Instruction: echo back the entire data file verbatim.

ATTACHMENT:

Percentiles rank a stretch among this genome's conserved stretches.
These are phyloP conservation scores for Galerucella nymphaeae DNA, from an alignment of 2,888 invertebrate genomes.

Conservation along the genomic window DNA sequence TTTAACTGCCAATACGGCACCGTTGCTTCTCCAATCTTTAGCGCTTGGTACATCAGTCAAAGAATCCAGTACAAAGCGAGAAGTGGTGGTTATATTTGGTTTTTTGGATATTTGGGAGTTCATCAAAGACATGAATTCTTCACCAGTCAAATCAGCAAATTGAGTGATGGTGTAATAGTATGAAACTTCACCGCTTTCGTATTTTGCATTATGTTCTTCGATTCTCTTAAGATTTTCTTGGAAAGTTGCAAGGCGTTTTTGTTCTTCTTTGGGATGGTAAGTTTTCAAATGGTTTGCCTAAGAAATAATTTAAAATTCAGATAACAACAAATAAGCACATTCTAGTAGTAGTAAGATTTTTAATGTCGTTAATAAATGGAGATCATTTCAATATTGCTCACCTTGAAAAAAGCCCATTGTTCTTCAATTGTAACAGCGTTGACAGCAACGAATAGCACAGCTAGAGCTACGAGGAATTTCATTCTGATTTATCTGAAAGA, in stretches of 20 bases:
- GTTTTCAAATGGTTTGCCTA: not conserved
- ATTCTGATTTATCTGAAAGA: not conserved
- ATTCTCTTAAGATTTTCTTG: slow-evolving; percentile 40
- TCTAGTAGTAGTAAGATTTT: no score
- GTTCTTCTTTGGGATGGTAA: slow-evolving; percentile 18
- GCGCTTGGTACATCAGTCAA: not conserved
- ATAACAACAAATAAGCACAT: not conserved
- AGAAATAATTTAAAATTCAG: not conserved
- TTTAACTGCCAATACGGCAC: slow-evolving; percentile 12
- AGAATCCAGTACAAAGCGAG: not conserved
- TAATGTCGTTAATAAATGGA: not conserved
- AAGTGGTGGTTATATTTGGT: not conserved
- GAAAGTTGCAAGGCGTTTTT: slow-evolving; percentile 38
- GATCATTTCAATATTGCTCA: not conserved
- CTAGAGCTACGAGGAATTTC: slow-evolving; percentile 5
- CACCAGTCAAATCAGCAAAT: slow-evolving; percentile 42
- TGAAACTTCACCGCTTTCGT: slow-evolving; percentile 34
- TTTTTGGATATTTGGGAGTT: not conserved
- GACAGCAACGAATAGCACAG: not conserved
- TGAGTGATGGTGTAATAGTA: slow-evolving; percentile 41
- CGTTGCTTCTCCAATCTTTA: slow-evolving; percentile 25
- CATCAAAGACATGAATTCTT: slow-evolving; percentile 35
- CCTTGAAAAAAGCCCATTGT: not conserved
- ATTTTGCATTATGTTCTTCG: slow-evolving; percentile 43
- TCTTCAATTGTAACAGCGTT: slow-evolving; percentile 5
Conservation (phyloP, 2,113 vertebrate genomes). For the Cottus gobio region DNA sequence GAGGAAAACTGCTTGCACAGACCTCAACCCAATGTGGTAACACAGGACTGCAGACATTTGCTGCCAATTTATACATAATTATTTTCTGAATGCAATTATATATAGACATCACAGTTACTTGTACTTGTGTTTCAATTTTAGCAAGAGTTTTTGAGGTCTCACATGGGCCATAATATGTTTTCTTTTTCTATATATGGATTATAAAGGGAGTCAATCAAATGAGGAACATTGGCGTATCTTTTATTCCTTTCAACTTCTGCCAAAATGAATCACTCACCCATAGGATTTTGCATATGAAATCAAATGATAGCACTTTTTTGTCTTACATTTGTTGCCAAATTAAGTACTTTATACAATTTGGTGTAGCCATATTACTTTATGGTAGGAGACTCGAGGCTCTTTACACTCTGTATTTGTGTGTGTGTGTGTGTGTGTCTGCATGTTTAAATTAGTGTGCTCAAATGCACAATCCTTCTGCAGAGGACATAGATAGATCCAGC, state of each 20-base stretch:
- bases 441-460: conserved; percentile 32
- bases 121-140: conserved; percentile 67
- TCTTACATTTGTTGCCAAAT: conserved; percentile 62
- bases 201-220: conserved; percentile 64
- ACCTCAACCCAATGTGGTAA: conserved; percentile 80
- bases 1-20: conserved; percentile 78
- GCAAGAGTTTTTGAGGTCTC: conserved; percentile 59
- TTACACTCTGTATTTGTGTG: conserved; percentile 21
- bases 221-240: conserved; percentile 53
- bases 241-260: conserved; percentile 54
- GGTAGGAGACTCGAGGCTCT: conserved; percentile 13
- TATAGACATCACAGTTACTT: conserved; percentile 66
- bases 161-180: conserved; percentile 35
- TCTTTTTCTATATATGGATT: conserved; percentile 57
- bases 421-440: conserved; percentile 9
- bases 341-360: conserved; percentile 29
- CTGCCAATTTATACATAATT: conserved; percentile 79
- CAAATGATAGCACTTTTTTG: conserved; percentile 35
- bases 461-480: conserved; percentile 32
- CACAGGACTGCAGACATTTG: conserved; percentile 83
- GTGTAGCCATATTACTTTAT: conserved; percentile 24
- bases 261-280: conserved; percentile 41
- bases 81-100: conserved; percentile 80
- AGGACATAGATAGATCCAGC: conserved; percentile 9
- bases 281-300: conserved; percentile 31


Percentiles rank a stretch among this genome's conserved stretches.
These are phyloP conservation scores for Galerucella nymphaeae DNA, from an alignment of 2,888 invertebrate genomes.

Conservation along the genomic window DNA sequence TTTAACTGCCAATACGGCACCGTTGCTTCTCCAATCTTTAGCGCTTGGTACATCAGTCAAAGAATCCAGTACAAAGCGAGAAGTGGTGGTTATATTTGGTTTTTTGGATATTTGGGAGTTCATCAAAGACATGAATTCTTCACCAGTCAAATCAGCAAATTGAGTGATGGTGTAATAGTATGAAACTTCACCGCTTTCGTATTTTGCATTATGTTCTTCGATTCTCTTAAGATTTTCTTGGAAAGTTGCAAGGCGTTTTTGTTCTTCTTTGGGATGGTAAGTTTTCAAATGGTTTGCCTAAGAAATAATTTAAAATTCAGATAACAACAAATAAGCACATTCTAGTAGTAGTAAGATTTTTAATGTCGTTAATAAATGGAGATCATTTCAATATTGCTCACCTTGAAAAAAGCCCATTGTTCTTCAATTGTAACAGCGTTGACAGCAACGAATAGCACAGCTAGAGCTACGAGGAATTTCATTCTGATTTATCTGAAAGA, in stretches of 20 bases:
- GTTTTCAAATGGTTTGCCTA: not conserved
- ATTCTGATTTATCTGAAAGA: not conserved
- ATTCTCTTAAGATTTTCTTG: slow-evolving; percentile 40
- TCTAGTAGTAGTAAGATTTT: no score
- GTTCTTCTTTGGGATGGTAA: slow-evolving; percentile 18
- GCGCTTGGTACATCAGTCAA: not conserved
- ATAACAACAAATAAGCACAT: not conserved
- AGAAATAATTTAAAATTCAG: not conserved
- TTTAACTGCCAATACGGCAC: slow-evolving; percentile 12
- AGAATCCAGTACAAAGCGAG: not conserved
- TAATGTCGTTAATAAATGGA: not conserved
- AAGTGGTGGTTATATTTGGT: not conserved
- GAAAGTTGCAAGGCGTTTTT: slow-evolving; percentile 38
- GATCATTTCAATATTGCTCA: not conserved
- CTAGAGCTACGAGGAATTTC: slow-evolving; percentile 5
- CACCAGTCAAATCAGCAAAT: slow-evolving; percentile 42
- TGAAACTTCACCGCTTTCGT: slow-evolving; percentile 34
- TTTTTGGATATTTGGGAGTT: not conserved
- GACAGCAACGAATAGCACAG: not conserved
- TGAGTGATGGTGTAATAGTA: slow-evolving; percentile 41
- CGTTGCTTCTCCAATCTTTA: slow-evolving; percentile 25
- CATCAAAGACATGAATTCTT: slow-evolving; percentile 35
- CCTTGAAAAAAGCCCATTGT: not conserved
- ATTTTGCATTATGTTCTTCG: slow-evolving; percentile 43
- TCTTCAATTGTAACAGCGTT: slow-evolving; percentile 5
Conservation (phyloP, 2,113 vertebrate genomes). For the Cottus gobio region DNA sequence GAGGAAAACTGCTTGCACAGACCTCAACCCAATGTGGTAACACAGGACTGCAGACATTTGCTGCCAATTTATACATAATTATTTTCTGAATGCAATTATATATAGACATCACAGTTACTTGTACTTGTGTTTCAATTTTAGCAAGAGTTTTTGAGGTCTCACATGGGCCATAATATGTTTTCTTTTTCTATATATGGATTATAAAGGGAGTCAATCAAATGAGGAACATTGGCGTATCTTTTATTCCTTTCAACTTCTGCCAAAATGAATCACTCACCCATAGGATTTTGCATATGAAATCAAATGATAGCACTTTTTTGTCTTACATTTGTTGCCAAATTAAGTACTTTATACAATTTGGTGTAGCCATATTACTTTATGGTAGGAGACTCGAGGCTCTTTACACTCTGTATTTGTGTGTGTGTGTGTGTGTGTCTGCATGTTTAAATTAGTGTGCTCAAATGCACAATCCTTCTGCAGAGGACATAGATAGATCCAGC, state of each 20-base stretch:
- bases 441-460: conserved; percentile 32
- bases 121-140: conserved; percentile 67
- TCTTACATTTGTTGCCAAAT: conserved; percentile 62
- bases 201-220: conserved; percentile 64
- ACCTCAACCCAATGTGGTAA: conserved; percentile 80
- bases 1-20: conserved; percentile 78
- GCAAGAGTTTTTGAGGTCTC: conserved; percentile 59
- TTACACTCTGTATTTGTGTG: conserved; percentile 21
- bases 221-240: conserved; percentile 53
- bases 241-260: conserved; percentile 54
- GGTAGGAGACTCGAGGCTCT: conserved; percentile 13
- TATAGACATCACAGTTACTT: conserved; percentile 66
- bases 161-180: conserved; percentile 35
- TCTTTTTCTATATATGGATT: conserved; percentile 57
- bases 421-440: conserved; percentile 9
- bases 341-360: conserved; percentile 29
- CTGCCAATTTATACATAATT: conserved; percentile 79
- CAAATGATAGCACTTTTTTG: conserved; percentile 35
- bases 461-480: conserved; percentile 32
- CACAGGACTGCAGACATTTG: conserved; percentile 83
- GTGTAGCCATATTACTTTAT: conserved; percentile 24
- bases 261-280: conserved; percentile 41
- bases 81-100: conserved; percentile 80
- AGGACATAGATAGATCCAGC: conserved; percentile 9
- bases 281-300: conserved; percentile 31